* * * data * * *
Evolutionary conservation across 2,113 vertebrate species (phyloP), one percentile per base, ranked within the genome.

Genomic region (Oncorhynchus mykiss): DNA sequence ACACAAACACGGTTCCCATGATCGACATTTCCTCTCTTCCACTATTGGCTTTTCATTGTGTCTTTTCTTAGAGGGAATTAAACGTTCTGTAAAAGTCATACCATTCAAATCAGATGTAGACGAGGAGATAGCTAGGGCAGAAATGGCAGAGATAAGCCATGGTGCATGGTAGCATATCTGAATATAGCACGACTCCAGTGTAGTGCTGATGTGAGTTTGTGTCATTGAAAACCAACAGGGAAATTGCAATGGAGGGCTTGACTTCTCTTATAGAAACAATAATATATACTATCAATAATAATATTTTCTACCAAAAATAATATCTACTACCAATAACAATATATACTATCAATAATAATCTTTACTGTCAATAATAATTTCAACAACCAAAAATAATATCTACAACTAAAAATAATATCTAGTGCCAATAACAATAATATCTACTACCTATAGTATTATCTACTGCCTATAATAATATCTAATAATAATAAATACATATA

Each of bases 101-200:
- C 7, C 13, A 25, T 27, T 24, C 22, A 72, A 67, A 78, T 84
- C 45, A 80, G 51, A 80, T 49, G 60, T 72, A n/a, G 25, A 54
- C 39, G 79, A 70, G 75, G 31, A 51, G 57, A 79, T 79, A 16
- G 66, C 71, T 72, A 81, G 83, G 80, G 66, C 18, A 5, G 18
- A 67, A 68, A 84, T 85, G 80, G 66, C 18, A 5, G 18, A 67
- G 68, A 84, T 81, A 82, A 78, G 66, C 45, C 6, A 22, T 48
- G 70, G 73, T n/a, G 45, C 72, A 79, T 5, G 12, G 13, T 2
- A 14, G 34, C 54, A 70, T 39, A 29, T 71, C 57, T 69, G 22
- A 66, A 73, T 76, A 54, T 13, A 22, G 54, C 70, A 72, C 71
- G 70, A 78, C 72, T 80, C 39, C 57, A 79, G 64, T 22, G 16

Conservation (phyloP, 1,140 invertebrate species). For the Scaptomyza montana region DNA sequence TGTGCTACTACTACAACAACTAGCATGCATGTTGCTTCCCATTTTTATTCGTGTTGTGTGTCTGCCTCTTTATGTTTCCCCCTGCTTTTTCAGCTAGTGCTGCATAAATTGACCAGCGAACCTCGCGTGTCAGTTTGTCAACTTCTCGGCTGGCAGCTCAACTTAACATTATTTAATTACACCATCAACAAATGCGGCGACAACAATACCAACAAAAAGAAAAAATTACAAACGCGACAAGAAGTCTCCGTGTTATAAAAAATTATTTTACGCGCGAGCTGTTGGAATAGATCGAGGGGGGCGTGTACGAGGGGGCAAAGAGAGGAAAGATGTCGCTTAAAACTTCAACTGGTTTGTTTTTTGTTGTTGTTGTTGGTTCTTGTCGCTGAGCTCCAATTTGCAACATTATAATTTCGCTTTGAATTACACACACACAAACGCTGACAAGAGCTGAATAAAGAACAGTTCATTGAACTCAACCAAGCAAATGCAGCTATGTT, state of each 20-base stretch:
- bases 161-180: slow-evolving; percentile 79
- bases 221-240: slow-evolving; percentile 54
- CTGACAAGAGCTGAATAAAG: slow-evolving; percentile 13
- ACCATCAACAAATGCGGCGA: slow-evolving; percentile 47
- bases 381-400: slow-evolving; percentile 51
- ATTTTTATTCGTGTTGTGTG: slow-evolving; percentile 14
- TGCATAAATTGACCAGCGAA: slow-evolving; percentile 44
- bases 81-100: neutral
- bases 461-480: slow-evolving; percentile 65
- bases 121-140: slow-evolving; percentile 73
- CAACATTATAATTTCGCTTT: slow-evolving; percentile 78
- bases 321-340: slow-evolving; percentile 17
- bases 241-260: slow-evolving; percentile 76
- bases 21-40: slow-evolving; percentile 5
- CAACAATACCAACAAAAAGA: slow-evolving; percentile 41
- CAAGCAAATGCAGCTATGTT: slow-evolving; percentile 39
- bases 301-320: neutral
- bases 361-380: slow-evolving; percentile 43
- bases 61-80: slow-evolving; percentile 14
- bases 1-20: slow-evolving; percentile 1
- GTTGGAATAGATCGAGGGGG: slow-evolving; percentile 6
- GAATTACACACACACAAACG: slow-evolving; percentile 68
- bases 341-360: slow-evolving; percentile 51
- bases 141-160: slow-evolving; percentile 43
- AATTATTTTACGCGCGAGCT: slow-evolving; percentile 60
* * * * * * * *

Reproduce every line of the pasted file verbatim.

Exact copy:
Evolutionary conservation across 2,113 vertebrate species (phyloP), one percentile per base, ranked within the genome.

Genomic region (Oncorhynchus mykiss): DNA sequence ACACAAACACGGTTCCCATGATCGACATTTCCTCTCTTCCACTATTGGCTTTTCATTGTGTCTTTTCTTAGAGGGAATTAAACGTTCTGTAAAAGTCATACCATTCAAATCAGATGTAGACGAGGAGATAGCTAGGGCAGAAATGGCAGAGATAAGCCATGGTGCATGGTAGCATATCTGAATATAGCACGACTCCAGTGTAGTGCTGATGTGAGTTTGTGTCATTGAAAACCAACAGGGAAATTGCAATGGAGGGCTTGACTTCTCTTATAGAAACAATAATATATACTATCAATAATAATATTTTCTACCAAAAATAATATCTACTACCAATAACAATATATACTATCAATAATAATCTTTACTGTCAATAATAATTTCAACAACCAAAAATAATATCTACAACTAAAAATAATATCTAGTGCCAATAACAATAATATCTACTACCTATAGTATTATCTACTGCCTATAATAATATCTAATAATAATAAATACATATA

Each of bases 101-200:
- C 7, C 13, A 25, T 27, T 24, C 22, A 72, A 67, A 78, T 84
- C 45, A 80, G 51, A 80, T 49, G 60, T 72, A n/a, G 25, A 54
- C 39, G 79, A 70, G 75, G 31, A 51, G 57, A 79, T 79, A 16
- G 66, C 71, T 72, A 81, G 83, G 80, G 66, C 18, A 5, G 18
- A 67, A 68, A 84, T 85, G 80, G 66, C 18, A 5, G 18, A 67
- G 68, A 84, T 81, A 82, A 78, G 66, C 45, C 6, A 22, T 48
- G 70, G 73, T n/a, G 45, C 72, A 79, T 5, G 12, G 13, T 2
- A 14, G 34, C 54, A 70, T 39, A 29, T 71, C 57, T 69, G 22
- A 66, A 73, T 76, A 54, T 13, A 22, G 54, C 70, A 72, C 71
- G 70, A 78, C 72, T 80, C 39, C 57, A 79, G 64, T 22, G 16

Conservation (phyloP, 1,140 invertebrate species). For the Scaptomyza montana region DNA sequence TGTGCTACTACTACAACAACTAGCATGCATGTTGCTTCCCATTTTTATTCGTGTTGTGTGTCTGCCTCTTTATGTTTCCCCCTGCTTTTTCAGCTAGTGCTGCATAAATTGACCAGCGAACCTCGCGTGTCAGTTTGTCAACTTCTCGGCTGGCAGCTCAACTTAACATTATTTAATTACACCATCAACAAATGCGGCGACAACAATACCAACAAAAAGAAAAAATTACAAACGCGACAAGAAGTCTCCGTGTTATAAAAAATTATTTTACGCGCGAGCTGTTGGAATAGATCGAGGGGGGCGTGTACGAGGGGGCAAAGAGAGGAAAGATGTCGCTTAAAACTTCAACTGGTTTGTTTTTTGTTGTTGTTGTTGGTTCTTGTCGCTGAGCTCCAATTTGCAACATTATAATTTCGCTTTGAATTACACACACACAAACGCTGACAAGAGCTGAATAAAGAACAGTTCATTGAACTCAACCAAGCAAATGCAGCTATGTT, state of each 20-base stretch:
- bases 161-180: slow-evolving; percentile 79
- bases 221-240: slow-evolving; percentile 54
- CTGACAAGAGCTGAATAAAG: slow-evolving; percentile 13
- ACCATCAACAAATGCGGCGA: slow-evolving; percentile 47
- bases 381-400: slow-evolving; percentile 51
- ATTTTTATTCGTGTTGTGTG: slow-evolving; percentile 14
- TGCATAAATTGACCAGCGAA: slow-evolving; percentile 44
- bases 81-100: neutral
- bases 461-480: slow-evolving; percentile 65
- bases 121-140: slow-evolving; percentile 73
- CAACATTATAATTTCGCTTT: slow-evolving; percentile 78
- bases 321-340: slow-evolving; percentile 17
- bases 241-260: slow-evolving; percentile 76
- bases 21-40: slow-evolving; percentile 5
- CAACAATACCAACAAAAAGA: slow-evolving; percentile 41
- CAAGCAAATGCAGCTATGTT: slow-evolving; percentile 39
- bases 301-320: neutral
- bases 361-380: slow-evolving; percentile 43
- bases 61-80: slow-evolving; percentile 14
- bases 1-20: slow-evolving; percentile 1
- GTTGGAATAGATCGAGGGGG: slow-evolving; percentile 6
- GAATTACACACACACAAACG: slow-evolving; percentile 68
- bases 341-360: slow-evolving; percentile 51
- bases 141-160: slow-evolving; percentile 43
- AATTATTTTACGCGCGAGCT: slow-evolving; percentile 60